It’s difficult to entirely define what Ellie’s thinking at any single point in The Last of Us 2, so the journey through the game quickly becomes about deciphering her motivations. Despite their rocky relationship, it’s clear Ellie cared about Joel and we know through her journal and her flashbacks that he’s constantly on her mind as she travels across the country. Ellie’s adventure becomes more about exploring the meaning of her relationship with Joel and establishing his significance in her life now that he’s gone. Of course, remembering someone doesn’t require murdering your way across the west coast, but Ellie and Joel’s relationship was complex and problematic. We know that she wants to forgive him; she wants to love him again; what will she do to prove to herself that she can?
At the end is this false light that will be her vision of Joel the way she wants him to be.
After infiltrating the Rattler camp and discovering Abby and Lev, Ellie seems to be aware of the crossroads before her. She frees Abby and lets her carry Lev away. Ellie secures a different boat from Abby and Lev and is prepared to climb in and go separate ways. Up to now, we have seen how witnessing Joel’s brutal death has traumatized Ellie and driven her to continue down this path with an obsession she’s unable to shake. Like the moth tattooed on her arm, Ellie feels compelled to fly into danger because at the end is this false light that will be her vision of Joel the way she wants him to be. For now, all she can see is him bloodied and dead, a relationship and memory that will never be repaired.
Ellie once again confronts her foe, but we see subtle hints that she’s not necessarily intent on outright killing Abby. Ellie is armed to the teeth at this point with many obvious advantages over Abby and Lev, not the least being their severely diminished state. If she wanted either or both of them dead, she could have ended it in countless ways, but that’s never been the focus of this mission. She has been striving to fight for Joel. After threatening the life of a defenseless, dying child, she convinces Abby to give her that.
So much of The Last of Us 2‘s critical focus seems to be on how the game gives players the opportunity to play as and empathize for Abby in order to paint the themes of how revenge and violence are too easily wielded, but that’s an oversimplified and generic reading of the game’s narrative design. We play as Abby to understand that the two characters share parallel experiences and have grown to become similar people (reading this, you’ve probably also realized how similar even their names sound) so that we can see when Ellie fights Abby, she’s fighting herself.
When it comes to Joel, there are two parts to Ellie: one who hates him and one who loves him. In each of the memories we relive between the two, even the most brilliantly happy ones, there’s this shadow of doubt, betrayal, and pain. We see over and again how unhealthy their bond had become despite how much she wanted it to be otherwise. When Joel was killed, the internal battle between these opposed forces met an impasse that would never have a chance to be reconciled. And so, Ellie externalized this battle to vanquish the one person who represented a burning hatred for Joel. By killing Abby, she would be able to cast out the piece of herself who would “never forgive” him.
Ellie finally reaches the precipice of her goal, when she’s struck by a simple, serene image of Joel playing guitar on his porch. She’s so close to conquering the piece of herself that despises him for what he did, literally drowning her, silencing her so she can finally feel like she’s forgiven him. But she comes to realize that she can’t keep killing herself.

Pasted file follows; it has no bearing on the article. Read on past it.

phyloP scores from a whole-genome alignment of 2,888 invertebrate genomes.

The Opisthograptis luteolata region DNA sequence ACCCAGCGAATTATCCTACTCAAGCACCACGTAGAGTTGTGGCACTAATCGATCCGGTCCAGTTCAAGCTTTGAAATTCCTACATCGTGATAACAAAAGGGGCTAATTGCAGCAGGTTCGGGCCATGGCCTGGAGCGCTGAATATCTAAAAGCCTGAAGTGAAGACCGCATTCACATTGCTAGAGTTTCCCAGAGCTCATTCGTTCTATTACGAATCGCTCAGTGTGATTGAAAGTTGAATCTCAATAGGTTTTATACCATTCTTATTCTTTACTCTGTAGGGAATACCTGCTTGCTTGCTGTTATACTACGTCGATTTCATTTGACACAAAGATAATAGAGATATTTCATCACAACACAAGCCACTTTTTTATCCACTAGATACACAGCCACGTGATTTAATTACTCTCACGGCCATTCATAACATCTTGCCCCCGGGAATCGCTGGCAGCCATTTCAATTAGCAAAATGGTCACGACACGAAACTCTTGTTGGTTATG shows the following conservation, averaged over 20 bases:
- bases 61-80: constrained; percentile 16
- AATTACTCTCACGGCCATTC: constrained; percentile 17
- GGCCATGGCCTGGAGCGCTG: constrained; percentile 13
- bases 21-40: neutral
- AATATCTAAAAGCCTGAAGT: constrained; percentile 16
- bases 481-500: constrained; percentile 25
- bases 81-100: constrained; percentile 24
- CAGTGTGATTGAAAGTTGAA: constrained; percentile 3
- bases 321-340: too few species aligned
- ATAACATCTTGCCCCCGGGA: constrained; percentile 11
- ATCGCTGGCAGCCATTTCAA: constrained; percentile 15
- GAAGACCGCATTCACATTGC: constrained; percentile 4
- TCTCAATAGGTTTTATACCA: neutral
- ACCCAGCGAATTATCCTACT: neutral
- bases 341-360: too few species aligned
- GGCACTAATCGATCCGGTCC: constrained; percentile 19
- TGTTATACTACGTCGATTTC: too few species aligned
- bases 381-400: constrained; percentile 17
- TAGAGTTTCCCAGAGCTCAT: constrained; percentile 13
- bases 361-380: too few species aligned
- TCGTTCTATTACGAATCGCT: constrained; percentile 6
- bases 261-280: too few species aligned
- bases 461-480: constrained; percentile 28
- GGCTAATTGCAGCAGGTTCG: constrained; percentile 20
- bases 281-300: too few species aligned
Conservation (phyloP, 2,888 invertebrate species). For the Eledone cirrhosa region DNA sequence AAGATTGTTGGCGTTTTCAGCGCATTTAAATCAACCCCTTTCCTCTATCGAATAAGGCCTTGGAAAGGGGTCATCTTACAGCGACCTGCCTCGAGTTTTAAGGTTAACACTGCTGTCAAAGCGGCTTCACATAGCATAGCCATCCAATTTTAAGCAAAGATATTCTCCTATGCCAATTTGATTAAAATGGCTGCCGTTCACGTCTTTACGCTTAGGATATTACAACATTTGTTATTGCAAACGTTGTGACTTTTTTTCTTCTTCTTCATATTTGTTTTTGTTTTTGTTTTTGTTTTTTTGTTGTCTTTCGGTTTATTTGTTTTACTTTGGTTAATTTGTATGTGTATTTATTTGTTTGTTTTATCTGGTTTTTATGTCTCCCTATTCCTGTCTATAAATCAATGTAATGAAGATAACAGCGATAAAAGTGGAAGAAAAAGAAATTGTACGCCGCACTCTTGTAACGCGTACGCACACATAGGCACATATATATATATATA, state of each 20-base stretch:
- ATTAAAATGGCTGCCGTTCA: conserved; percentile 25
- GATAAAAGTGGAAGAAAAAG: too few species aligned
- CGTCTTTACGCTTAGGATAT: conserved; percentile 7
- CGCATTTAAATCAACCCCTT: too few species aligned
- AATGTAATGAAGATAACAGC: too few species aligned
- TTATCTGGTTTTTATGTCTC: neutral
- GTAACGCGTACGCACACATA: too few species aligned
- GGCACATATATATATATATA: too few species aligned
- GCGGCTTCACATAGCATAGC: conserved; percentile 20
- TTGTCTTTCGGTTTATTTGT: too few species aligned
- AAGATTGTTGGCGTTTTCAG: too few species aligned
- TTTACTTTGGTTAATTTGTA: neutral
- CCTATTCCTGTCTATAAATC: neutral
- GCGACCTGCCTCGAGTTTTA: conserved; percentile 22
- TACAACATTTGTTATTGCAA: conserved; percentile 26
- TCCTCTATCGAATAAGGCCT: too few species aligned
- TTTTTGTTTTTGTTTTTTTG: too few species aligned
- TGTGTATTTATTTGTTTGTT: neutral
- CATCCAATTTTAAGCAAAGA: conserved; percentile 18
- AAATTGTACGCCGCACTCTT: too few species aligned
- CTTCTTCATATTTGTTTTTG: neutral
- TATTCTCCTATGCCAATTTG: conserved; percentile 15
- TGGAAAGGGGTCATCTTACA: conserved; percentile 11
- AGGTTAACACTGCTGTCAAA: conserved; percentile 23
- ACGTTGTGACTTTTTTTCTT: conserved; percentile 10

When Ellie lets Abby live, she knows that she can never forgive her, but she succumbs to the knowledge that she is also unable to forgive Joel. Any hope for “Future Days,” the so aptly named song he played for Ellie at the beginning of the game, is no more. Whatever their relationship could have been is now forever clouded by what it was, with all of its many flaws. So the last question she’s left to confront is if the person in front of her, whether it be the woman beneath the water or the one reflected in it, is still worth destroying.
“If I ever were to lose you, I’d surely lose myself,” which is the opening line from Joel’s song, largely speaks to Ellie’s experience. If she had killed Abby, Ellie would have been trying to cut out a symbolic piece of herself, but let’s talk about the more literal implications; she would have been damning Lev. She had come this far, killed countless others, but she would have had to either leave a child to die or eventually kill him herself. Could she have lived with that? Was she so committed to Joel that she’d become as morally corrupt as someone like David (The Last of Us)? While there’s certainly enough weighing on her without this added complication, it seems like it could have tipped her scales towards mercy, depending on your reading of her last words “just take him.” But she could have just as easily been referring to Abby taking Joel, a piece of Ellie admitting defeat to her ideal of Joel.
After letting Abby and Lev make their escape, Ellie returns to her and Dina’s homestead to find it abandoned, demonstrating that although she ultimately did what was right, she lost everything to get there. She finds the guitar that Joel gave her and sits down to play “Future Days,” but she can’t. In fighting Abby, she lost two of her fretting fingers, so the guitar just sounds empty as she strums, another symbol of the cost of her desire for violence, but also representing the remnants of her relationship with Joel. This beautiful, happy thing that he left her is tarnished by regret and betrayal. So she leaves the guitar behind. She leaves it in a bright, open window, but she leaves it. She won’t forget him, but she’s accepted that what he meant to her will never be more than it is in this moment and she must go find a new purpose for her life.